The presence of one or more primary, physical and/or psychiatric disorders that have an interactive effect on the course of Substance Dependence and require specific diagnosis and treatment in order to achieve stabilization and/or recovery. (Adopted Canadian Society of Addiction Medicine October 14, 1999)
There are many controlled substances listed under the Controlled Substance Act. These drugs are grouped under schedules. Below are examples of some of the better known drugs within each Schedule:
- Schedule I contains drugs made from the opium poppy such as heroin, codeine; drugs made from coca such as cocaine; and synthetically derived drugs such as methadone.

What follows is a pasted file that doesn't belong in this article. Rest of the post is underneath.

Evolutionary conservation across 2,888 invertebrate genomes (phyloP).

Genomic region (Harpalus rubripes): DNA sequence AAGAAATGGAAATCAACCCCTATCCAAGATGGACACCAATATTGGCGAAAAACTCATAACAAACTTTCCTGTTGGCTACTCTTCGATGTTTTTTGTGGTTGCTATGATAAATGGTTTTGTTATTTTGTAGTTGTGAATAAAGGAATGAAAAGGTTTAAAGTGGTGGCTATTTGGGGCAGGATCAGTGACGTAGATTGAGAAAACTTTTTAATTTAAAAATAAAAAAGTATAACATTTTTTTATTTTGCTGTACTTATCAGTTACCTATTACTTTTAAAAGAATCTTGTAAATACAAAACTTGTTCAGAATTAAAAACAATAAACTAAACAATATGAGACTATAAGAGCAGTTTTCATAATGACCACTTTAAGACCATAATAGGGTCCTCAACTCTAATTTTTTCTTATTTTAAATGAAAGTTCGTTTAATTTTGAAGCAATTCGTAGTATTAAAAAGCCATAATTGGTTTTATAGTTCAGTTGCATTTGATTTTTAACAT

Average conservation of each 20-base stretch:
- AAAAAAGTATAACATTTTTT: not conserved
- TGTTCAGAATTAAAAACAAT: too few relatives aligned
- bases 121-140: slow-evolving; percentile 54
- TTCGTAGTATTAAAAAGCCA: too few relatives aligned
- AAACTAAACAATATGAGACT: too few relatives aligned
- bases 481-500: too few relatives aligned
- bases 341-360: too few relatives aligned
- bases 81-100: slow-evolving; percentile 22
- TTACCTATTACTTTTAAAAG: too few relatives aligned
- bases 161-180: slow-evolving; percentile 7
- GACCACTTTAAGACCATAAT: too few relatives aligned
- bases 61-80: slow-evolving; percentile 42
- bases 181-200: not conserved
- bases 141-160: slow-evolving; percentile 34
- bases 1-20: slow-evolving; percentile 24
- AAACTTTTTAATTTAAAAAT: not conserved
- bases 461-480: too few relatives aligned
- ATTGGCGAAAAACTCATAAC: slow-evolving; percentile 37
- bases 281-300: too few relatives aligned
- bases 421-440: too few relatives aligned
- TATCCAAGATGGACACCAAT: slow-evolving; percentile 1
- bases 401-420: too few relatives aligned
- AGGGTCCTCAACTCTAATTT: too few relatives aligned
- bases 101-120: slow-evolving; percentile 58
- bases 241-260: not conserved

- Schedule II contains cannabis (marijuana) and its derivatives.
- Schedule III contains drugs such as amphetamines and lysergic acid diethylamide (LDS).
- Schedule IV contains drugs such as benzodiazepines and barbiturates.
- Schedule V and VI contain precursors required to produce controlled substances (NationalAssociation of Pharmacy Regulatory Authorities, 2002-2004).
Methadone (also known as Symoron, Dolophine, Amidone, Methadose, Physeptone, Heptadon and many other names) is a synthetic opioid. It is used medically as an analgesic and a maintenance anti-addictive and reductive preparation for use by patients with opioid dependency. It was developed in Germany in 1937, mainly because Germany required a reliable internal source of opiates. Because it is an acyclic analog of morphine, methadone acts on the same opioid receptors and thus has many of the same effects. Methadone is also used in managing severe chronic pain, owing to its long duration of action, extremely powerful effects, and very low cost. Methadone was introduced into the United States in 1947 by Eli Lilly and Company